Friday, 29 March 2013

Beetles and Bugs 6: Spot the difference

People often use the term ‘bug’ to mean any insect (except possibly butterflies) but the true bugs belong to the order Hemiptera and are one of the most diverse groups of insects. Although often confused with beetles, most of which are of similar size, they can be distinguished by their distinctive wings and mouthparts which are designed to suck liquids – either of plant or animal origin depending on the species concerned – and most of all by their totally different life cycle.

Saturday, 23 March 2013

Beetles and Bugs 5: Lesser Goliath Beetle

M.polyphemus male
Now on show in the newly redecorated Bug World is a pair of Lesser Goliath Beetles Chelorrhina polyphemus. The generic name is a bit uncertain – some authorities now put them in Mecynorrhina. A Cetoniine scarab beetle, they originate from Central Africa rainforest and have a very similar life cycle to the Purple Jewel beetles and Hercules beetles I wrote about in earlier posts.

One of the larger scarab beetles, males of this species can reach nearly 8 cm long, with females around 4cm maximum. Aside from size, the males can be distinguished by the ‘antlers’ on the head, which are not as well developed as those of the Rhinoceros beetle but are still useful in fighting with other males, for which reason males need to be kept separately in captivity.

M.polyphemus female
The adults can live many months, and the complete life cycle from egg to death of adult is around a year, although development time for the larvae is shorter at higher temperatures. Eggs are laid in the soil after the female digs down deep into the substrate, and the larvae feed on decomposing wood, decaying leaves, and anything else with some nutrient content. Although not predatory, they could be cannibalistic if hungry and crowded, and to protect themselves they craft a quite solid cocoon incorporating wood particles before pupating.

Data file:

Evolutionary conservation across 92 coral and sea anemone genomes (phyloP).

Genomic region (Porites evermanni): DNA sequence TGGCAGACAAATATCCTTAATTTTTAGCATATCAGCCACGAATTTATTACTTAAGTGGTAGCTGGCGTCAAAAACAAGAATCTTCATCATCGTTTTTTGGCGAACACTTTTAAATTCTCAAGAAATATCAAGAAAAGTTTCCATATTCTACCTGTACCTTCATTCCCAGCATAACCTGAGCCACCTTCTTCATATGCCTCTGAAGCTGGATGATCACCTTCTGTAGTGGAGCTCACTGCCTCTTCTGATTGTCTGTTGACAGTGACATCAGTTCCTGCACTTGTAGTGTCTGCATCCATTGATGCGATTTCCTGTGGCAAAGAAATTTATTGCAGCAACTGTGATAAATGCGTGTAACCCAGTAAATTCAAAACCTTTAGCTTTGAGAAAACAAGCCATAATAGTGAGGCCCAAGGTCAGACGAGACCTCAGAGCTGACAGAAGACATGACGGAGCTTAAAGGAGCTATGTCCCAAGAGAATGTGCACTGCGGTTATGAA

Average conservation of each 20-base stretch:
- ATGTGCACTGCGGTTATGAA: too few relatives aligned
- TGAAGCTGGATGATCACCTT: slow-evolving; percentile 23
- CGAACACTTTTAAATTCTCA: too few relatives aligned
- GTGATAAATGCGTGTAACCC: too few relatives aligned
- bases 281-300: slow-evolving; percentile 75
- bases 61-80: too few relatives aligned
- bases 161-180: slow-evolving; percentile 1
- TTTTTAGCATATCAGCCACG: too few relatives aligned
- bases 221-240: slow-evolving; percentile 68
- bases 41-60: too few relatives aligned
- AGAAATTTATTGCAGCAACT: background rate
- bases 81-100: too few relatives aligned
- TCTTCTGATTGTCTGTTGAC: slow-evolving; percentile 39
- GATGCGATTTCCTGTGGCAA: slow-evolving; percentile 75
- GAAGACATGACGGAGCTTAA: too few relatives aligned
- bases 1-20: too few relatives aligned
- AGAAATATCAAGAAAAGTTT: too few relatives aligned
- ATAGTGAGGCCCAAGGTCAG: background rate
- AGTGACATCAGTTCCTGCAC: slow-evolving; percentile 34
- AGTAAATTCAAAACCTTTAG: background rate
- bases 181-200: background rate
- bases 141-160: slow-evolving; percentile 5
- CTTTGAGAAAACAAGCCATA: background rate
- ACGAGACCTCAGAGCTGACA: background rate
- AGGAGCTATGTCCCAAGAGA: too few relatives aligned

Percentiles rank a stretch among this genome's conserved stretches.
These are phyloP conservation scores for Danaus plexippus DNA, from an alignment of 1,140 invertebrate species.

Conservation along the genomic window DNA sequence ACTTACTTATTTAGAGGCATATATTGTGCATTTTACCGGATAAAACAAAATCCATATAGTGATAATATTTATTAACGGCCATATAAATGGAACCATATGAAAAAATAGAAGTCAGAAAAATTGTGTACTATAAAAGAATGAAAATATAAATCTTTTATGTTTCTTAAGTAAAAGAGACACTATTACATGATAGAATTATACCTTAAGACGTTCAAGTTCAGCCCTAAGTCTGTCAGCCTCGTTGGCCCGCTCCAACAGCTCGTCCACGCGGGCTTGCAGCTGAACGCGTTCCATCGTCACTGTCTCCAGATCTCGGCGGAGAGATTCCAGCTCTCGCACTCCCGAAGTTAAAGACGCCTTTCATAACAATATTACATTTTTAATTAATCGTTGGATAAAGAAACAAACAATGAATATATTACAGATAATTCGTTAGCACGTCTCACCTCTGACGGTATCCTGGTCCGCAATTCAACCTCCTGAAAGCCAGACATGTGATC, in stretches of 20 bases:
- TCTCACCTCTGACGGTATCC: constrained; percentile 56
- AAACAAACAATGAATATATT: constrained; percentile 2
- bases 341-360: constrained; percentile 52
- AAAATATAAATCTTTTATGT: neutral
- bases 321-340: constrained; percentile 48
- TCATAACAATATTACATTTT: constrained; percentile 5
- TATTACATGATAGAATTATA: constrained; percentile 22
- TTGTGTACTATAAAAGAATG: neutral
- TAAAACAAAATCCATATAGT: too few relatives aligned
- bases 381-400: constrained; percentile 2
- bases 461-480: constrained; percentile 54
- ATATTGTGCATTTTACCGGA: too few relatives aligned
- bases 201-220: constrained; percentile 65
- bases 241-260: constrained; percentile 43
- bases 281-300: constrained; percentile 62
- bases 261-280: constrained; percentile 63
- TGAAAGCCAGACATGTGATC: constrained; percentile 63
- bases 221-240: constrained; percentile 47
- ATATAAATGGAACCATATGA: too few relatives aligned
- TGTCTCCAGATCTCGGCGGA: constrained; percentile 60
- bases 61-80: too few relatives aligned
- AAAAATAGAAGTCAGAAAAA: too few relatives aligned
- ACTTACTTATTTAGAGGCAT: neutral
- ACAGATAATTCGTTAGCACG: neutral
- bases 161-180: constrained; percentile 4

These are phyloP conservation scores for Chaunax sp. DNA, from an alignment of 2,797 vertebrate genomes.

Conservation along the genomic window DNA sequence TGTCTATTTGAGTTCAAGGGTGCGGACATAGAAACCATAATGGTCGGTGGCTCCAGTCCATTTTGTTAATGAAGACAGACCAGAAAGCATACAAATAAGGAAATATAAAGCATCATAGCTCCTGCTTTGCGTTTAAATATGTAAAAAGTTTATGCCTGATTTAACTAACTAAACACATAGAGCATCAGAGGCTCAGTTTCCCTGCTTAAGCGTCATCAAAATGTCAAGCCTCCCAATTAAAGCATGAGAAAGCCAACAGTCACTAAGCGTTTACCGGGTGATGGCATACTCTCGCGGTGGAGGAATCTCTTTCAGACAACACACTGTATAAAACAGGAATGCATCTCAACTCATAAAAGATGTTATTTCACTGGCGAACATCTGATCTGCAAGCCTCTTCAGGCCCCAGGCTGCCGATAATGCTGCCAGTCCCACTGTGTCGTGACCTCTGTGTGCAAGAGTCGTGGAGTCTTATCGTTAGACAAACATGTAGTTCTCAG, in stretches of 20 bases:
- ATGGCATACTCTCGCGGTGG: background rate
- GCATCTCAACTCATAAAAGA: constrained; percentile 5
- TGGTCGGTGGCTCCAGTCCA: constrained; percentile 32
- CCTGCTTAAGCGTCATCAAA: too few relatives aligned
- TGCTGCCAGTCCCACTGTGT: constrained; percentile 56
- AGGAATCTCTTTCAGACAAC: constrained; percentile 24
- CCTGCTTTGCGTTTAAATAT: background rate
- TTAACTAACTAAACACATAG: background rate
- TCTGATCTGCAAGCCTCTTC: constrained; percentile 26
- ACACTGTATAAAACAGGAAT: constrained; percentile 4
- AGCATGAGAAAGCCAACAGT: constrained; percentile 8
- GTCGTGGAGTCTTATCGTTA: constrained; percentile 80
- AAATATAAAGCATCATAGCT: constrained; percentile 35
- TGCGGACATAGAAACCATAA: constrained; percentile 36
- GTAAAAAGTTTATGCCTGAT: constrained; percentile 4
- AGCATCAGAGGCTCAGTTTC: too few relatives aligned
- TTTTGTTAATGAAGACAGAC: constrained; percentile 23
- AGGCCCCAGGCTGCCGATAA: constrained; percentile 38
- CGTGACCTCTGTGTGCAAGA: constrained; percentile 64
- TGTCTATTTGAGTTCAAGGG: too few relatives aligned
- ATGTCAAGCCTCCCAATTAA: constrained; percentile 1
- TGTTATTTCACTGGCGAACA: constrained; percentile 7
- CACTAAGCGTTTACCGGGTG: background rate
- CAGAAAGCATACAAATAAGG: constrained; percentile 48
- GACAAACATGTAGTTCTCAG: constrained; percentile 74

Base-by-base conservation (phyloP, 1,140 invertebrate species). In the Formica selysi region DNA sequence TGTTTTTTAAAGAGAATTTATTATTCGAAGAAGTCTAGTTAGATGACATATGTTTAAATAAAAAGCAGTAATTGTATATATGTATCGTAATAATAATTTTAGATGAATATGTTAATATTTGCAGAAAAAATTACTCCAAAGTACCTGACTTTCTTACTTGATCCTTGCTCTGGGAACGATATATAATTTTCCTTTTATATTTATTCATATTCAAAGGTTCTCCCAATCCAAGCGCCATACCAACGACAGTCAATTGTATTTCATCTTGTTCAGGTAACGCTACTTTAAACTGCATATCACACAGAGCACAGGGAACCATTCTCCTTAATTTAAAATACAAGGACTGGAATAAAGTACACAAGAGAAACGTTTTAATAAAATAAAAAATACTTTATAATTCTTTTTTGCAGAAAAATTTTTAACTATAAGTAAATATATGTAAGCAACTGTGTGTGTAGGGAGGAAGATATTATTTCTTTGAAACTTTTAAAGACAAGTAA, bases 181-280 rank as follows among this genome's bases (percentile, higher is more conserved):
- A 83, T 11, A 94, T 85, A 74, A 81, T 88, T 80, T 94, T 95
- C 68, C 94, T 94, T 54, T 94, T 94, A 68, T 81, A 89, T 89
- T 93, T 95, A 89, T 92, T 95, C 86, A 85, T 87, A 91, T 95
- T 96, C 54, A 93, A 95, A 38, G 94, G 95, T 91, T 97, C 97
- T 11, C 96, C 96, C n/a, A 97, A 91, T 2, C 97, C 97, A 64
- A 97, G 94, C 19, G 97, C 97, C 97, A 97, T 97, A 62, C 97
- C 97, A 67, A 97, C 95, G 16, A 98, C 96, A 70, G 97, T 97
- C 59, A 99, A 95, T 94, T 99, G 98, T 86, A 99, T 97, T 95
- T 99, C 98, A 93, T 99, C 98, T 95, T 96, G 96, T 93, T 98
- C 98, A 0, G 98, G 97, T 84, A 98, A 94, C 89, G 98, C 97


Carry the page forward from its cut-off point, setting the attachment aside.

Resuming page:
Although brightly coloured, the metallic green of their wings is quite effective camouflage amongst rainforest foliage. They are not especially secretive, instead relying on their wings (they are good fliers) and well-armoured bodies to protect themselves. Large beetles like these do not have many predators as adults, although the larvae are favoured foods for many terrestrial mammals and reptiles, and their main threat is probably parasitic wasps, many of which are species-specific, although I have not been able to find much information on what parasitizes this particular species.

In captivity they are slightly harder to raise than the smaller species, but are well within the range of a home hobbyist. Basic rearing conditions are a suitably large container of rotting wood and dead leaves maintained at around 25 degrees for the larvae, supplemented with dry dog food to add nutrients. Adults feed on fruit such as banana, but need a covered container to prevent escape.

For more on raising these and other beetles, see here:

(images from wikipedia)

Monday, 11 March 2013

Beetles and Bugs 4: Fregate Beetle

Fregate Beetle
Growing to around 3cm at the most, compared to other beetles Polposipus herculeanus is not in fact especially large, but still an impressive member of the invertebrate fauna of Fregate island in the Seyechelles. A tenebrionid, it belongs to the same family as the more famous mealworm beetle, but unlike its relative it has a highly restricted range, being known today only from its namesake island.

Tuesday, 5 March 2013

Beetles and Bugs 3: Six-Spot Ground Beetle

Currently on show in Bug World is a large and spectacular ground beetle, the Six-Spotted ground Beetle Anthia sexguttata. Unlike the previous species in the series, they are most definitely carnivorous, and have impressive mandibles as armament.